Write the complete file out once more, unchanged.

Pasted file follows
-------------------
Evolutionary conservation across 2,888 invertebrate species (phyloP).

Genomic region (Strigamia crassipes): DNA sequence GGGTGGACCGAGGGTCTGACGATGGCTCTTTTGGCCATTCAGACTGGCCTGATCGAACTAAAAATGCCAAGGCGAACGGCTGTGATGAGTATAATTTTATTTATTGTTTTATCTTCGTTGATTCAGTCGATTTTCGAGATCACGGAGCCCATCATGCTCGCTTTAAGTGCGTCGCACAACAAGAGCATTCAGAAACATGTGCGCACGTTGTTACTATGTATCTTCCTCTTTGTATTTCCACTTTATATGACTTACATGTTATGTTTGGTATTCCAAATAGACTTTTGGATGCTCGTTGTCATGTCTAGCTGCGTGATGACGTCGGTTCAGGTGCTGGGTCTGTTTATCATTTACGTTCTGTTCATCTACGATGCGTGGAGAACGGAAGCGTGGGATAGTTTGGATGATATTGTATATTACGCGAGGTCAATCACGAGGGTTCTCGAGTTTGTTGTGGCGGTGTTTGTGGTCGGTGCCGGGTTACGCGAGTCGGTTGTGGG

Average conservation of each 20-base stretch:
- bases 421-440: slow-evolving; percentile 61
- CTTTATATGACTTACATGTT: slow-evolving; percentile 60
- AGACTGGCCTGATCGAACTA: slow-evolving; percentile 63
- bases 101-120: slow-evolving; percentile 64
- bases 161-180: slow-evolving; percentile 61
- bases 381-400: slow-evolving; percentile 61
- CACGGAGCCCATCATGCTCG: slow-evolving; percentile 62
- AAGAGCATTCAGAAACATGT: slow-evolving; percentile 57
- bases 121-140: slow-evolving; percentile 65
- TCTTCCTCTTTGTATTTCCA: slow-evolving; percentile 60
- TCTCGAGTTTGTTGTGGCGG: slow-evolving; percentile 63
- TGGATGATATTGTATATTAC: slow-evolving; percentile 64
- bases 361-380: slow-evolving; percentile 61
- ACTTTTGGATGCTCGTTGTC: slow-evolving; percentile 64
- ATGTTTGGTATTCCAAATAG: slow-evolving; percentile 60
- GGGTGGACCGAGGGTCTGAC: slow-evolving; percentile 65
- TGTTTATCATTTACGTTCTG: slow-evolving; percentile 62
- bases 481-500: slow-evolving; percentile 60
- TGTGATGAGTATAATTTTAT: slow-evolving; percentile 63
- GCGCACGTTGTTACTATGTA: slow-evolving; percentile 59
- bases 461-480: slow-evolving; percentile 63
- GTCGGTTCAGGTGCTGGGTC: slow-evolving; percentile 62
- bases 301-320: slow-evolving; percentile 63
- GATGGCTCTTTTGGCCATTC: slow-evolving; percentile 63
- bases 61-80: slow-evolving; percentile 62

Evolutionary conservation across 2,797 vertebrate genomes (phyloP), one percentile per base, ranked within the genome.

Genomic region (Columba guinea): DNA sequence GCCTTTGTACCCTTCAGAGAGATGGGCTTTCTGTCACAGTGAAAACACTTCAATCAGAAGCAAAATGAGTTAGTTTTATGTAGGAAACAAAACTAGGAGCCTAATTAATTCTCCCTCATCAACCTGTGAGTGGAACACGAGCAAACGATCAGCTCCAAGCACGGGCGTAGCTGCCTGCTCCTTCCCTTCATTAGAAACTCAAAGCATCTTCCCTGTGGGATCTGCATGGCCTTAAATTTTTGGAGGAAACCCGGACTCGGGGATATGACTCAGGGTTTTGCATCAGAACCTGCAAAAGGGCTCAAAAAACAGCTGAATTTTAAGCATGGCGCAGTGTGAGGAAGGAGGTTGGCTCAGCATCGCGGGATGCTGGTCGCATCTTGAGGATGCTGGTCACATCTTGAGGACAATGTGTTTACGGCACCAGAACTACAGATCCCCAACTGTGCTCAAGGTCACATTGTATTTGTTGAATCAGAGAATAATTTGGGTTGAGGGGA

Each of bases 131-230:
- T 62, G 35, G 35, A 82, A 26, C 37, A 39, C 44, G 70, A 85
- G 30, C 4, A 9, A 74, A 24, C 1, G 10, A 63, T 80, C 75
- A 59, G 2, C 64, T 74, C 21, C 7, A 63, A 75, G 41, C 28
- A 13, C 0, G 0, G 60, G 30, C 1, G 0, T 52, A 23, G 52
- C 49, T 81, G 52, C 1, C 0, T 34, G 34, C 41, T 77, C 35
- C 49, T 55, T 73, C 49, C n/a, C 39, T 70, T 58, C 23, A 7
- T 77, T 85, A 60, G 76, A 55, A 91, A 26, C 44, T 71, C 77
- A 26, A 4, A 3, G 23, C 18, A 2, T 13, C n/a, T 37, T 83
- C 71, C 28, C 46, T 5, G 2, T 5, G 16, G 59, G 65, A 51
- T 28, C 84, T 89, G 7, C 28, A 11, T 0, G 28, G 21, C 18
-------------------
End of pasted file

Evolutionary conservation across 2,888 invertebrate species (phyloP).

Genomic region (Strigamia crassipes): DNA sequence GGGTGGACCGAGGGTCTGACGATGGCTCTTTTGGCCATTCAGACTGGCCTGATCGAACTAAAAATGCCAAGGCGAACGGCTGTGATGAGTATAATTTTATTTATTGTTTTATCTTCGTTGATTCAGTCGATTTTCGAGATCACGGAGCCCATCATGCTCGCTTTAAGTGCGTCGCACAACAAGAGCATTCAGAAACATGTGCGCACGTTGTTACTATGTATCTTCCTCTTTGTATTTCCACTTTATATGACTTACATGTTATGTTTGGTATTCCAAATAGACTTTTGGATGCTCGTTGTCATGTCTAGCTGCGTGATGACGTCGGTTCAGGTGCTGGGTCTGTTTATCATTTACGTTCTGTTCATCTACGATGCGTGGAGAACGGAAGCGTGGGATAGTTTGGATGATATTGTATATTACGCGAGGTCAATCACGAGGGTTCTCGAGTTTGTTGTGGCGGTGTTTGTGGTCGGTGCCGGGTTACGCGAGTCGGTTGTGGG

Average conservation of each 20-base stretch:
- bases 421-440: slow-evolving; percentile 61
- CTTTATATGACTTACATGTT: slow-evolving; percentile 60
- AGACTGGCCTGATCGAACTA: slow-evolving; percentile 63
- bases 101-120: slow-evolving; percentile 64
- bases 161-180: slow-evolving; percentile 61
- bases 381-400: slow-evolving; percentile 61
- CACGGAGCCCATCATGCTCG: slow-evolving; percentile 62
- AAGAGCATTCAGAAACATGT: slow-evolving; percentile 57
- bases 121-140: slow-evolving; percentile 65
- TCTTCCTCTTTGTATTTCCA: slow-evolving; percentile 60
- TCTCGAGTTTGTTGTGGCGG: slow-evolving; percentile 63
- TGGATGATATTGTATATTAC: slow-evolving; percentile 64
- bases 361-380: slow-evolving; percentile 61
- ACTTTTGGATGCTCGTTGTC: slow-evolving; percentile 64
- ATGTTTGGTATTCCAAATAG: slow-evolving; percentile 60
- GGGTGGACCGAGGGTCTGAC: slow-evolving; percentile 65
- TGTTTATCATTTACGTTCTG: slow-evolving; percentile 62
- bases 481-500: slow-evolving; percentile 60
- TGTGATGAGTATAATTTTAT: slow-evolving; percentile 63
- GCGCACGTTGTTACTATGTA: slow-evolving; percentile 59
- bases 461-480: slow-evolving; percentile 63
- GTCGGTTCAGGTGCTGGGTC: slow-evolving; percentile 62
- bases 301-320: slow-evolving; percentile 63
- GATGGCTCTTTTGGCCATTC: slow-evolving; percentile 63
- bases 61-80: slow-evolving; percentile 62

Evolutionary conservation across 2,797 vertebrate genomes (phyloP), one percentile per base, ranked within the genome.

Genomic region (Columba guinea): DNA sequence GCCTTTGTACCCTTCAGAGAGATGGGCTTTCTGTCACAGTGAAAACACTTCAATCAGAAGCAAAATGAGTTAGTTTTATGTAGGAAACAAAACTAGGAGCCTAATTAATTCTCCCTCATCAACCTGTGAGTGGAACACGAGCAAACGATCAGCTCCAAGCACGGGCGTAGCTGCCTGCTCCTTCCCTTCATTAGAAACTCAAAGCATCTTCCCTGTGGGATCTGCATGGCCTTAAATTTTTGGAGGAAACCCGGACTCGGGGATATGACTCAGGGTTTTGCATCAGAACCTGCAAAAGGGCTCAAAAAACAGCTGAATTTTAAGCATGGCGCAGTGTGAGGAAGGAGGTTGGCTCAGCATCGCGGGATGCTGGTCGCATCTTGAGGATGCTGGTCACATCTTGAGGACAATGTGTTTACGGCACCAGAACTACAGATCCCCAACTGTGCTCAAGGTCACATTGTATTTGTTGAATCAGAGAATAATTTGGGTTGAGGGGA

Each of bases 131-230:
- T 62, G 35, G 35, A 82, A 26, C 37, A 39, C 44, G 70, A 85
- G 30, C 4, A 9, A 74, A 24, C 1, G 10, A 63, T 80, C 75
- A 59, G 2, C 64, T 74, C 21, C 7, A 63, A 75, G 41, C 28
- A 13, C 0, G 0, G 60, G 30, C 1, G 0, T 52, A 23, G 52
- C 49, T 81, G 52, C 1, C 0, T 34, G 34, C 41, T 77, C 35
- C 49, T 55, T 73, C 49, C n/a, C 39, T 70, T 58, C 23, A 7
- T 77, T 85, A 60, G 76, A 55, A 91, A 26, C 44, T 71, C 77
- A 26, A 4, A 3, G 23, C 18, A 2, T 13, C n/a, T 37, T 83
- C 71, C 28, C 46, T 5, G 2, T 5, G 16, G 59, G 65, A 51
- T 28, C 84, T 89, G 7, C 28, A 11, T 0, G 28, G 21, C 18